Coronavirus and influenza are among several infectious diseases that aged care providers should prepare for, writes Alison Choy Flannigan.
There are several legal obligations upon aged care, health and disability service providers in relation to infectious diseases.
- compliance with regulatory requirements, including licensing and registration or approval requirements
- duty of care
- obligations under work, health and safety laws.
Numerous regulatory requirements for aged care and health service providers include standards relating to sterilisation and infection control procedures, and specific public health legislation.
The Biosecurity Act 2015 (Cth) authorises activities to prevent introduction and spread of target diseases into Australia.
People reasonably suspected to have a listed human disease (LHD) must comply with a range of biosecurity measures and requests for information as directed by the Director of Human Biosecurity (DHB), Australia’s Chief Medical Officer, Minister for Health or a biosecurity official or human biosecurity officer as stipulated in the Act.
The Governor-General has power to declare a human biosecurity emergency, which authorises the Health Minister to implement actions in response. These could be applied to respond to a serious infectious disease outbreak or a pandemic. Diseases can be added to the list of LHDs by the DHB at short notice.
The National Health Security Act 2007 (Cth) (NHS Act) authorises the exchange of public health surveillance information – including personal information – between the Australian Government, states and territories and the World Health Organisation.
States and territories have legislative powers to implement biosecurity arrangements within their borders, complementing Australian Government biosecurity arrangements. They also have many public health and emergency response powers available under public and emergency legislation for public health emergencies.
The Aged Care Quality and Safety Commission has published several influenza resources available online here.
Since 1 July 2019 the commission assesses how organisations minimise infection-related risks under the Aged Care Quality Standards. For example, under Standard 3, all relevant aged care providers will need to demonstrate the following:
- minimisation of infection-related risks through implementing:
- standard and transmission-based precautions to prevent and control infection; and
- practices to promote appropriate antibiotic prescribing and use to support optimal care and reduce the risk of increasing resistance to antibiotics.
- all providers are expected to assess the risk of, and take steps to prevent, detect and control the spread of infections.
- all providers are expected to demonstrate that their approach to infection control aligns with best practice.
Duty of Care
Civil liability legislation in each Australian state and territory imposes a duty upon professionals (including but not limited to medical practitioners and nurses) to act in accordance with peer professional practice, for example under section 5O of the Civil Liability Act 2002 (NSW).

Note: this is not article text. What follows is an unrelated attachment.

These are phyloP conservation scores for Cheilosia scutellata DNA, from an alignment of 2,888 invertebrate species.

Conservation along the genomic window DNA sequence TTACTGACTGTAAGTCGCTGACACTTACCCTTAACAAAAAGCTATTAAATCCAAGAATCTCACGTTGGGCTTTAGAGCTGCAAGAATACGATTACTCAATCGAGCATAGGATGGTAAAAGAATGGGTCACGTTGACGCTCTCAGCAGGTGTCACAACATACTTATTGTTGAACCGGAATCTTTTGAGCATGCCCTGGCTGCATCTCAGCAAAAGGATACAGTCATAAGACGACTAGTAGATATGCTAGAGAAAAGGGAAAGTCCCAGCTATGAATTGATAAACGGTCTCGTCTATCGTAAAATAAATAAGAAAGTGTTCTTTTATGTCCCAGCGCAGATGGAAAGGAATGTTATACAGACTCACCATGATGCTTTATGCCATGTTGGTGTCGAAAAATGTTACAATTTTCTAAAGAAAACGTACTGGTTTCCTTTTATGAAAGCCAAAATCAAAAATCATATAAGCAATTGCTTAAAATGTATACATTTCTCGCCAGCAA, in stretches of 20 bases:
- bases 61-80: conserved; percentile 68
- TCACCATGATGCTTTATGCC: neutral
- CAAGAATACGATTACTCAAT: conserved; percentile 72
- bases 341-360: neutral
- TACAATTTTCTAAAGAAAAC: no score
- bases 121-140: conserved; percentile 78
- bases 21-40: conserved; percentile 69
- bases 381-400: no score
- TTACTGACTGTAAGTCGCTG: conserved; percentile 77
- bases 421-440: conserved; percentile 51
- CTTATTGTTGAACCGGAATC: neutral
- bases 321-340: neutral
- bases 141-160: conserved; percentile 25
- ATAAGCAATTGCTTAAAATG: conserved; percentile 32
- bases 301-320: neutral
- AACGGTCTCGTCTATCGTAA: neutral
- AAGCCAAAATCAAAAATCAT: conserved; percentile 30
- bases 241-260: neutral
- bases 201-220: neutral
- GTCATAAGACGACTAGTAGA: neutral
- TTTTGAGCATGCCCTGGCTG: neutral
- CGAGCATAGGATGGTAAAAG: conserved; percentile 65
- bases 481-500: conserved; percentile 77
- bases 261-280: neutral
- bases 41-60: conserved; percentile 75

There is similar legislation in each state and territory of Australia. Case law has indicated there is a duty to isolate residents who have an infectious disease and to have adequate infection control and hygiene measures in place such as antiseptic soap and alcohol gel.
Work, health and safety
Employers or businesses, or anyone who falls under the definition of a ‘person conducting a business or undertaking’ (a PCBU), has legal obligations under work health and safety laws.
A ‘person conducting a business or undertaking’ is a broad term used throughout work health and safety legislation to describe all forms of modern working arrangements
As an employer or a PCBU, you have the main responsibility for the health and safety of everyone in your workplace, including visitors.
What should providers do?
Aged care, health and disability service providers should ensure they comply with regulatory standards including sterilisation, and the standard precautions and monitor Government announcements and information provided to the sector in relation to infection control.
They should provide adequate staff orientation and training on standard precautions.
Standard precautions are work practices required to achieve a basic level of infection control. They include:
- hand hygiene and cough etiquette
- the use of personal protective equipment
- the safe use and disposal of sharps
- routine environmental cleaning
- incorporation of safe practices for handling blood, body fluids and secretions as well as excretions.
As necessary, providers should be prepared to isolate sick residents and seek medical attention. It would be prudent to regularly monitor temperatures of sick residents.
Providers should advise visitors who are unwell with potentially contagious diseases not to visit or interact with residents. This may include self-isolating as per medical advice.
Providers should also advise staff not to attend work if unwell with a potentially contagious disease and to self-isolate. Many organisations are requesting staff to advise if they have or will be travelling overseas and minimising overseas travel for work.
For home care services, then there should be a communication protocol for clients to inform carers if they are feeling unwell.
Organisations should implement appropriate corporate and clinical governance to monitor incidents and have a communications and media plan to communicate with stakeholders including shareholders, members, staff, residents and their families.
Alison Choy Flannigan is a partner at Hall & Wilcox and leads their health & community practice. This article was written with the assistance of paralegal Lauren Krejci.
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